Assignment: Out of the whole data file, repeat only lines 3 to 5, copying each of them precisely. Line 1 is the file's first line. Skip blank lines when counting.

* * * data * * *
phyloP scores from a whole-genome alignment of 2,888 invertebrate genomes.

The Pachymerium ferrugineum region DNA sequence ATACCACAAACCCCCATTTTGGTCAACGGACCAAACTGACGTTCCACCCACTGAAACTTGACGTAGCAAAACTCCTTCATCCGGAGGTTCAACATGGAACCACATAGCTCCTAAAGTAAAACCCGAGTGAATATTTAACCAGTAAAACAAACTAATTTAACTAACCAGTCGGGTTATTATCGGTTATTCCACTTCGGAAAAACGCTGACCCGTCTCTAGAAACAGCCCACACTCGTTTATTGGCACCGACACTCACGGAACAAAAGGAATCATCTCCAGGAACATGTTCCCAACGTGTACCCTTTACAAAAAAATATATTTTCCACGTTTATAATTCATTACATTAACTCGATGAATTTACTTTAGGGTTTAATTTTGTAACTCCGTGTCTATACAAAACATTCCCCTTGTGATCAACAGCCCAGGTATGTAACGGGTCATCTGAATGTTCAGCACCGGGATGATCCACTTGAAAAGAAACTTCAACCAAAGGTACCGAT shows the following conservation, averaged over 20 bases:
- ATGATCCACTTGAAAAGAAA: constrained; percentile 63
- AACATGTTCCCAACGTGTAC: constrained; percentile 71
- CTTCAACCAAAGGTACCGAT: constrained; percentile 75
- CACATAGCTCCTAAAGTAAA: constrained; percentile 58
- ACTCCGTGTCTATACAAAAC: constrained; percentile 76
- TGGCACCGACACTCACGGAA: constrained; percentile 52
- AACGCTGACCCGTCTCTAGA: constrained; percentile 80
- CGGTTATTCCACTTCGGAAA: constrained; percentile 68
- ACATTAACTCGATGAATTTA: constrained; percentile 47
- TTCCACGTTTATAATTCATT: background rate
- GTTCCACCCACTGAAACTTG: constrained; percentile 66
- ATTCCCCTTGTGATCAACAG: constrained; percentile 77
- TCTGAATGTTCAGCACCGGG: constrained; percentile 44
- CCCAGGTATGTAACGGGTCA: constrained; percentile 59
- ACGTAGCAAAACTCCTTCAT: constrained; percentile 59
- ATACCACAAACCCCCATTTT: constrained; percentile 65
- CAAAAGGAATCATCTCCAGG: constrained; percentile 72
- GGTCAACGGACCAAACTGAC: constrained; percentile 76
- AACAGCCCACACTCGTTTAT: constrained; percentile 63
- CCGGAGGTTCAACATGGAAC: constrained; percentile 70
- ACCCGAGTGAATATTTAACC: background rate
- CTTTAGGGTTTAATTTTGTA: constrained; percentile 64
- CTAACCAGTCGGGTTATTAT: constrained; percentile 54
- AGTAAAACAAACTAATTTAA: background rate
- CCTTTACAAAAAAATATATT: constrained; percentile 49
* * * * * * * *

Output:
- ATGATCCACTTGAAAAGAAA: constrained; percentile 63
- AACATGTTCCCAACGTGTAC: constrained; percentile 71
- CTTCAACCAAAGGTACCGAT: constrained; percentile 75